Saturday, April 3, 2021

FYI: Cal App Ct (2nd Dist) Holds Interest Payment Not Required on Escrowed Hazard Insurance Proceeds

The Court of Appeals of the State of California, Second Appellate District (Second District), recently held that neither California Civil Code section 2954.8 nor the parties' loan agreement required the mortgagee to pay interest on insurance proceeds it held in escrow following the destruction of the plaintiff's home.

 

A copy of the opinion is available at:  Link to Opinion

 

The plaintiff's home was destroyed by a wildfire and his hazard insurance policy jointly paid him and his mortgages, the defendant, a total of $1,342,740. The Deed of Trust allowed the mortgagee to hold the insurance proceeds in escrow and to disburse the funds as repairs to the home were being made. Accordingly, the mortgagee placed the funds in a non-interest bearing escrow account.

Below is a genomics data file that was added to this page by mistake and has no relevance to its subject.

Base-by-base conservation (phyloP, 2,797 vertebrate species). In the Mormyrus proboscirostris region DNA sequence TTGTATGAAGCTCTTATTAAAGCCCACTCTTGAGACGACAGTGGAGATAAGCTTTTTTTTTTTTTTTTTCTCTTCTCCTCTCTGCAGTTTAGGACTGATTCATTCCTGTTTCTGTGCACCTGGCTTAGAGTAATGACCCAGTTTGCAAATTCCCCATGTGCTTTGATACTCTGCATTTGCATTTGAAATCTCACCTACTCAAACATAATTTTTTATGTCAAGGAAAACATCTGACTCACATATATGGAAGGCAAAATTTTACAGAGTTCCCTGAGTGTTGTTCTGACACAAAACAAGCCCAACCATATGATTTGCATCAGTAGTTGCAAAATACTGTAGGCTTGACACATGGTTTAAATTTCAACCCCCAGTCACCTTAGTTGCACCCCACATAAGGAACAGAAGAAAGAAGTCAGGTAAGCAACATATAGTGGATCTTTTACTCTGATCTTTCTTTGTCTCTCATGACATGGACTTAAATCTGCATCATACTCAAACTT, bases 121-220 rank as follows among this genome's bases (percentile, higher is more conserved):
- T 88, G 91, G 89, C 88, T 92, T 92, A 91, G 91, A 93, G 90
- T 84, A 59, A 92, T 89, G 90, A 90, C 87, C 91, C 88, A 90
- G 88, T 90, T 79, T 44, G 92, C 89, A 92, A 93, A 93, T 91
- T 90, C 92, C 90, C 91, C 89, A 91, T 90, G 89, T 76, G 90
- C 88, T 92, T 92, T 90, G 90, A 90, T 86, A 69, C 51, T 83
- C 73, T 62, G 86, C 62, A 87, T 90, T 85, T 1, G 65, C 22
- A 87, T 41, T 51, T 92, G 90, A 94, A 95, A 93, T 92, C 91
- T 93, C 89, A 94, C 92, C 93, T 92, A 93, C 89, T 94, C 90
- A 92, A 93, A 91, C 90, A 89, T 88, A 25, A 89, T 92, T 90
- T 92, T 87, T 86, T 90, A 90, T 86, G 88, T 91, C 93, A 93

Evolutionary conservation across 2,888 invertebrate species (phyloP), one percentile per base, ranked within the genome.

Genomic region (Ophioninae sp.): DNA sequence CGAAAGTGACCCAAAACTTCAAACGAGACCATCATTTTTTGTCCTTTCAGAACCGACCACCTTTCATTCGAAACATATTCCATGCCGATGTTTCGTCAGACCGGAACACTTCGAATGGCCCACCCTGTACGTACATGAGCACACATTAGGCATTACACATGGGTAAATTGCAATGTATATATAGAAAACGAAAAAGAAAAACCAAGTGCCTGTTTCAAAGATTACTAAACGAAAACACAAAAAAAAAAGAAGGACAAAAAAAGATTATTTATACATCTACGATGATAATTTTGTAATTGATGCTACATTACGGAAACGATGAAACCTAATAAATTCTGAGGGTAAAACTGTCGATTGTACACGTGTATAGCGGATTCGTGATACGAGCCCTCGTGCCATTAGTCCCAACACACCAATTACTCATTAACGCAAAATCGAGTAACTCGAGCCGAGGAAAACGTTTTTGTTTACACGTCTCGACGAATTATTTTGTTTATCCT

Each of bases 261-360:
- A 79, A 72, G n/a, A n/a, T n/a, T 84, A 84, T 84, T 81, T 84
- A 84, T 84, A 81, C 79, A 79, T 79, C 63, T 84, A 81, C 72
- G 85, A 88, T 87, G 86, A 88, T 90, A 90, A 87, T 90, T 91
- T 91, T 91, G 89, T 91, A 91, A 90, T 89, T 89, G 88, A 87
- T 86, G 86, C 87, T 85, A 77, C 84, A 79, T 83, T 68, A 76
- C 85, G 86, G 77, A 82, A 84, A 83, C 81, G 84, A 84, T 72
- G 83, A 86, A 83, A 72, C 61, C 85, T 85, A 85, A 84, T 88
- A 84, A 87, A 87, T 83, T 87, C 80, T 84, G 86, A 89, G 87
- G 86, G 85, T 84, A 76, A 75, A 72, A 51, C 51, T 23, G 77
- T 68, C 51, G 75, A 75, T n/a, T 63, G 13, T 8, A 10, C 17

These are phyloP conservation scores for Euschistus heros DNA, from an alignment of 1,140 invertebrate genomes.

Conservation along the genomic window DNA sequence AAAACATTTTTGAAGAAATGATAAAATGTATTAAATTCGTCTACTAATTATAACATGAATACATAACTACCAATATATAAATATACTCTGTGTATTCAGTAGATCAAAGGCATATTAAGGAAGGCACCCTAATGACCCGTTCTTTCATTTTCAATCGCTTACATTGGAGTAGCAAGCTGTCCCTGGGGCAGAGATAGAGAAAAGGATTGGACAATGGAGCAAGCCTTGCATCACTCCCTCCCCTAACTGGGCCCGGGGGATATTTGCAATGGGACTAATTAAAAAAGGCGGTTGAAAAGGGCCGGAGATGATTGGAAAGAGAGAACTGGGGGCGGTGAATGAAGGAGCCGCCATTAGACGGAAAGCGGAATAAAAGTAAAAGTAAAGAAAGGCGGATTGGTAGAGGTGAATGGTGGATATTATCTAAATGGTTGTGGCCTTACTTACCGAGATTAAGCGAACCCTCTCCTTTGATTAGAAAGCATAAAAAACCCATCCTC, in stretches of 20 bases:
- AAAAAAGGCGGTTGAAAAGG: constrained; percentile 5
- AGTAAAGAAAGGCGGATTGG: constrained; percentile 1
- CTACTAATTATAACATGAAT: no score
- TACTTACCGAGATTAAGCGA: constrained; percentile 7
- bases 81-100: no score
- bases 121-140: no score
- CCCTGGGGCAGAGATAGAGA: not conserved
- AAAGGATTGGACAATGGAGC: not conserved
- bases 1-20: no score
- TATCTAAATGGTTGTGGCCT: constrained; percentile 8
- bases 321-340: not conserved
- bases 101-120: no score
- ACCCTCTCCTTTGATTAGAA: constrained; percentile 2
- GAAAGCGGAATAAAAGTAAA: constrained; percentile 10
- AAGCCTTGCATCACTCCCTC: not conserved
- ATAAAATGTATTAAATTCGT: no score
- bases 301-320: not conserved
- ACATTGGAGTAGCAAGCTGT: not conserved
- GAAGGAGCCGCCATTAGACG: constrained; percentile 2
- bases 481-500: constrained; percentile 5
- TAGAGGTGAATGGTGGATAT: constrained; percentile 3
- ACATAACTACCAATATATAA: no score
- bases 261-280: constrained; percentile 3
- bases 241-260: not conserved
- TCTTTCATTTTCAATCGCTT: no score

The plaintiff then brought suit, alleging that the mortgagee breached its fiduciary duty and violated Civil Code section 2954.8 and Business and Professions Code section 17200. The plaintiff argued that section 2954.8 requires a mortgagee to pay interest on insurance proceeds held in escrow following the partial or total destruction of the insured's residence or other structure.

 

The trial court sustained the mortgagee's demurrer to the complaint without leave to amend, and the plaintiff appealed.